I am praying to him for my collapsed marriage, I know he is advocating in heaven for spouses and children.

  7. Fr Francis says:

    We were blessed to have had St John Paul the Great as Vicar of Christ. He was tested in the furnace of suffering from an early age – and was found to be pure gold.

    Out of all his many natural and supernatural gifts I think that his greatest gift was courage – not just physical courage (which he possessed in abundance) but also moral courage – the courage to swim against the tide of public opinion.

    And like all Poles, he knew from bitter experience since 1939 that our political leaders are not always sound moral guides!

  8. Back pew sitter says:

    Thank you, God, for the great St John Paul II. May his influence be felt at the Synod for the Family this year.

  9. benedetta says:

    He perceived that the family would suffer greatly and be attacked, and that it was only right that he as our Holy Father should suffer as well, and he saw these as linked in the great mystery of our communion. It seems prophetic, looking back to that time, but he was one who understood what was happening even before events hit the wave of public consciousness.

    The intensity with which he speaks these words is palpable in this old video, even now.

  10. gramma10 says:

    I am so grateful to have been alive while he was Pope. What an amazing human being! He blessed the world and showed us how a saint can be so down to earth, extremely well rounded, and at the same time so very holy. I am sure he is interceding for us all.

  11. Nicolas Bellord says:

    Quite stunning – a latter day prophet and like most of the prophets ignored?

  12. catholictrad says:

    We are left unarmed during the bitter parts of this life if we don’t understand the value of redemptive suffering. “Pick up your cross and follow Me.” The record of the multitude of saints who were tortured and mercilessly killed show us the way we must go.

    It was a poor joke to plead against suffering for Christ when He suffered so much for us. We must pray for Pope Francis that he convert from such thinking, or stop off-the-cuff speaking altogether.

    St. Pope John Paul II suffered much publicly for the edification of the Church, and for his own moments of poor judgement. Looking back on the pain he endured, it makes me both fearful and hopeful regarding what I must “suffer for the Kingdom of God”.

  13. LarryW2LJ says:

    Every Thankgiving, I make sure to add into the “Grace Prayer” something to the effect that – “We also thank you, Lord, for the bad times. (I usually get a raised eyebrow or two here) For without them, it is harder for us to realize how richly You have blessed us in the good times.”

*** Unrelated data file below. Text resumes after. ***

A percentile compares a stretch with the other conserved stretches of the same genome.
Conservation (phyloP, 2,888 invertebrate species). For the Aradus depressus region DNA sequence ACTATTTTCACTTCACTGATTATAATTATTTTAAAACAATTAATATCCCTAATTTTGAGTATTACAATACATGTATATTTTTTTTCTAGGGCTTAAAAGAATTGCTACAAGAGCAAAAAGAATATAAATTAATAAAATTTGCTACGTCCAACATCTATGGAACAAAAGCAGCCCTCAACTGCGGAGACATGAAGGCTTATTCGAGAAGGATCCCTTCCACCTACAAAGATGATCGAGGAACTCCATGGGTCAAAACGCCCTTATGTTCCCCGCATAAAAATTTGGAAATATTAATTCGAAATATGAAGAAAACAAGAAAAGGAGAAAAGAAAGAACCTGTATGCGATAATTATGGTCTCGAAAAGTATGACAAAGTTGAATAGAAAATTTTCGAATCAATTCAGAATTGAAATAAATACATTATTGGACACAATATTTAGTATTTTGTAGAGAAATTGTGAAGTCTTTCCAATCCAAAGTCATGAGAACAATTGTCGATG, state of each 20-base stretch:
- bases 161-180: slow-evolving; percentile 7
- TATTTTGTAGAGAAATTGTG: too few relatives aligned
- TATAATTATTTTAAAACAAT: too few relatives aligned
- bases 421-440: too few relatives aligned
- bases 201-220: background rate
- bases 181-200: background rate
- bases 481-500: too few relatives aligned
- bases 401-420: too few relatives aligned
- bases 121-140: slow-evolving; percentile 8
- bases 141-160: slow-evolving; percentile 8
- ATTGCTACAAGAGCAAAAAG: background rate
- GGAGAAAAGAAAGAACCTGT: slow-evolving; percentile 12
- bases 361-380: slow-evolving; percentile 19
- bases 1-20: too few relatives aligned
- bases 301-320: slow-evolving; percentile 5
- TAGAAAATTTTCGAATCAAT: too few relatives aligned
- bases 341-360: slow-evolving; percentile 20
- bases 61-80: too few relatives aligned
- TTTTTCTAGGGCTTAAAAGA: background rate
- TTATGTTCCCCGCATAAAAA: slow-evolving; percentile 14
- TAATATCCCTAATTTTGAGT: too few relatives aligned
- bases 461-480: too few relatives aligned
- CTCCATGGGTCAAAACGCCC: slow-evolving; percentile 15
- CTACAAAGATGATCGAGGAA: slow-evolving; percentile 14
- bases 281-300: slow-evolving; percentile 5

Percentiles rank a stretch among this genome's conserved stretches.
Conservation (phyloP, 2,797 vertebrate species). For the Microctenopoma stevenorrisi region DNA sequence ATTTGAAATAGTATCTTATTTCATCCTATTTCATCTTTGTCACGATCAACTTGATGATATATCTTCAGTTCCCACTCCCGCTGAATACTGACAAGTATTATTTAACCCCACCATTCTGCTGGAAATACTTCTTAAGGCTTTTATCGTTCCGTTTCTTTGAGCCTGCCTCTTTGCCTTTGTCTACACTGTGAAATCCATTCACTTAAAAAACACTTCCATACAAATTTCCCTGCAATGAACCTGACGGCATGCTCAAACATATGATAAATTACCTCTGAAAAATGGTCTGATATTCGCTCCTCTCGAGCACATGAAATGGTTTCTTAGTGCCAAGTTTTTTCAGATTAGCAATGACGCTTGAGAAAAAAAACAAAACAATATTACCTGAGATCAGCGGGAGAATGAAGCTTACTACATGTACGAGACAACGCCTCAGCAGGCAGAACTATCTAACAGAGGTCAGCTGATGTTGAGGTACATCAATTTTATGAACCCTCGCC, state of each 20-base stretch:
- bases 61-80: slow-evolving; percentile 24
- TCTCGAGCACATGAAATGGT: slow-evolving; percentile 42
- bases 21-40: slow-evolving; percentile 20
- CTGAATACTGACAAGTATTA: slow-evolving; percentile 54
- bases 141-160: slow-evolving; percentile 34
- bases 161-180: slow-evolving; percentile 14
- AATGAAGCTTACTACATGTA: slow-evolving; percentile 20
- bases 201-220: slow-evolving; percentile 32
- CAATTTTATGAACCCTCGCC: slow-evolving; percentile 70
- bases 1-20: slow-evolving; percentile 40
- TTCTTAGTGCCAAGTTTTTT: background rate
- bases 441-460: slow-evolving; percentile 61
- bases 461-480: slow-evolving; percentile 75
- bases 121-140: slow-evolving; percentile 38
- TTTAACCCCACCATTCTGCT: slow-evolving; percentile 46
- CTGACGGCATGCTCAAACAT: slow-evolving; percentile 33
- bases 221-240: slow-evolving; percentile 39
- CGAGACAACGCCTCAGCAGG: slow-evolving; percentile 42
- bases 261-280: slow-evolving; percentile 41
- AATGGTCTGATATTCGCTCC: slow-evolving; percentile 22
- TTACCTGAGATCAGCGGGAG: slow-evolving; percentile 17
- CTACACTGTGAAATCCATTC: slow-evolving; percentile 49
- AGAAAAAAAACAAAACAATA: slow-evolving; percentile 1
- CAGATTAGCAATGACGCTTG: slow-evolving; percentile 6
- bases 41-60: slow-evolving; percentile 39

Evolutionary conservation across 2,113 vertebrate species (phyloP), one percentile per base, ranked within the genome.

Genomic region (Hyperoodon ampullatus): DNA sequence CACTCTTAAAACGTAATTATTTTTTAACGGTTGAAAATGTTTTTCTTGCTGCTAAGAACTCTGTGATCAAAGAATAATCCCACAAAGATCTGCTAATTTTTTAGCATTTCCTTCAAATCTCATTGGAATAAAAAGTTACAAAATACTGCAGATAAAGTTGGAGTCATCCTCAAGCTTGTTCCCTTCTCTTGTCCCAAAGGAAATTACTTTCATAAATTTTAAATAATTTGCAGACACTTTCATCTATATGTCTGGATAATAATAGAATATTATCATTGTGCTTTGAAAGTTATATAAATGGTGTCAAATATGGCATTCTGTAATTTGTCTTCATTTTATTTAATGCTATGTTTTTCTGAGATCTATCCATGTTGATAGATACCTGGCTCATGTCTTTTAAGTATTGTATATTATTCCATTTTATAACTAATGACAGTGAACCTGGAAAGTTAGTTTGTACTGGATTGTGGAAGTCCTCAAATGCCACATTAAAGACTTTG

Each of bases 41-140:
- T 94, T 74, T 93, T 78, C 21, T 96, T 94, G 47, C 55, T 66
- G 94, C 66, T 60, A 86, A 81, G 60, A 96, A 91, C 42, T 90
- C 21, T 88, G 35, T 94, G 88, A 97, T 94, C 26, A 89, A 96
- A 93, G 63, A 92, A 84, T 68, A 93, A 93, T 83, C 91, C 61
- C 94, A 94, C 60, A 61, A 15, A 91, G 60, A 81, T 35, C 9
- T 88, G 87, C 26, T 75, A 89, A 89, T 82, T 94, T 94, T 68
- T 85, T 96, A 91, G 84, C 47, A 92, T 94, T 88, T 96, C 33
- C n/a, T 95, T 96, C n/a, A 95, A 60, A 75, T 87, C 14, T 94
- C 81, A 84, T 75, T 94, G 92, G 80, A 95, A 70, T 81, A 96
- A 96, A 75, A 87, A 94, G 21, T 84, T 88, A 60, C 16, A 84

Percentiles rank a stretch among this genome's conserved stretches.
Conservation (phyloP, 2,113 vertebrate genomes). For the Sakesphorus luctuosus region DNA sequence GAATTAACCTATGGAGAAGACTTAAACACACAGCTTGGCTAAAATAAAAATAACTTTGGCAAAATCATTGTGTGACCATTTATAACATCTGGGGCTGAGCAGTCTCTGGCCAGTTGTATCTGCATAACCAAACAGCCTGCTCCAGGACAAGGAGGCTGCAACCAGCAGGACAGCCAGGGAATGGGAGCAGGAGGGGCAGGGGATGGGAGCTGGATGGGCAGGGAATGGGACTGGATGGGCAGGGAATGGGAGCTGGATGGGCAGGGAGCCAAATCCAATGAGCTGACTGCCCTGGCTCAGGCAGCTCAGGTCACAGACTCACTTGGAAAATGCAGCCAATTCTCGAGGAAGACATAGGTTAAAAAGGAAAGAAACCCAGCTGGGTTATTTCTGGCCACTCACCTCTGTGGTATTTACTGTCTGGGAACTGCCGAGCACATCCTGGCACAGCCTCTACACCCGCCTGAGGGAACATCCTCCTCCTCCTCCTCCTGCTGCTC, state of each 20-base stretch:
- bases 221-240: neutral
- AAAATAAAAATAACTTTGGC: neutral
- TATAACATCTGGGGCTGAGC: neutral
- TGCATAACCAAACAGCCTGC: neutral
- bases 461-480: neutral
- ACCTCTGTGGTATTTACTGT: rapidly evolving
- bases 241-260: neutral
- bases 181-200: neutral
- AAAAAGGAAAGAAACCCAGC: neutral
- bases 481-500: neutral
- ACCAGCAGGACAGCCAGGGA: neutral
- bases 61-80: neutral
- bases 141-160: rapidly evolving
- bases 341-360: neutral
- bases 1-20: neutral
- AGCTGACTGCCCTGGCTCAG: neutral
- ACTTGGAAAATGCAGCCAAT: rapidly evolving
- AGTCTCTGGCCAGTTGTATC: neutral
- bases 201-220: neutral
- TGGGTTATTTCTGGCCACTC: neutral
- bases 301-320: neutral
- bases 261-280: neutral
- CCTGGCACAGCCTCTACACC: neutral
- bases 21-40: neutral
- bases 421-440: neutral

Suffering is hard, no doubt about it. But it is nevertheless a gift from God. It tests us, purifies us, makes us “stonger metal”. I often think that those who never have to suffer, who never feel pain, never quite realize how good they have it.

    The Lord is intimately aware with the fact that I don’t like suffering myself – and I try to avoid it at all costs. But when it does come (it always does, in one form or another) I try to bear it as well as I can, hoping that it takes a little off “for good behavior”, the time I will undoubtedly have to spend in Purgatory.

  14. Suburbanbanshee says:

    Oh, come on, people. The saints very often prayed not to suffer, and were often very open about admitting they’d rather not.

    Jesus Christ Himself prayed that the cup of suffering might be taken away.

    So yes, it’s good to try to accept suffering, or to pray courageously to be given some in order to share Christ’s suffering. But it isn’t wrong to ask for a fish or an egg, or to ask to be delivered from temptation and trials and suffering. Listen to the prayers of the Church at Mass, for goodness’ sake!

  15. Imrahil says:

    What the dear Banshee said.

    We’re Catholics, not Prussians (who paraded the “learn to suffer without mourning” maxim).

  16. Mariana2 says:

    I just realised I haven’t watched a single Angelus by our present Holy Father, I’ve felt so deflated since our beloved Pope Benedict abdicated. I’ll have to start watching again!

  17. jameeka says:

    Yes, but not translated into English on the Vatican website, thank you Father Z!

  18. Eugene says:

    I thank God I could listen to this in my native Italian. Thank you Father Z for posting.
    What a great great man! Every day I invoke his intercession for our present Pope that he may defend the church’s doctrine and liturgical tradition and may correct those wolves dressed in Shepherd’s clothing.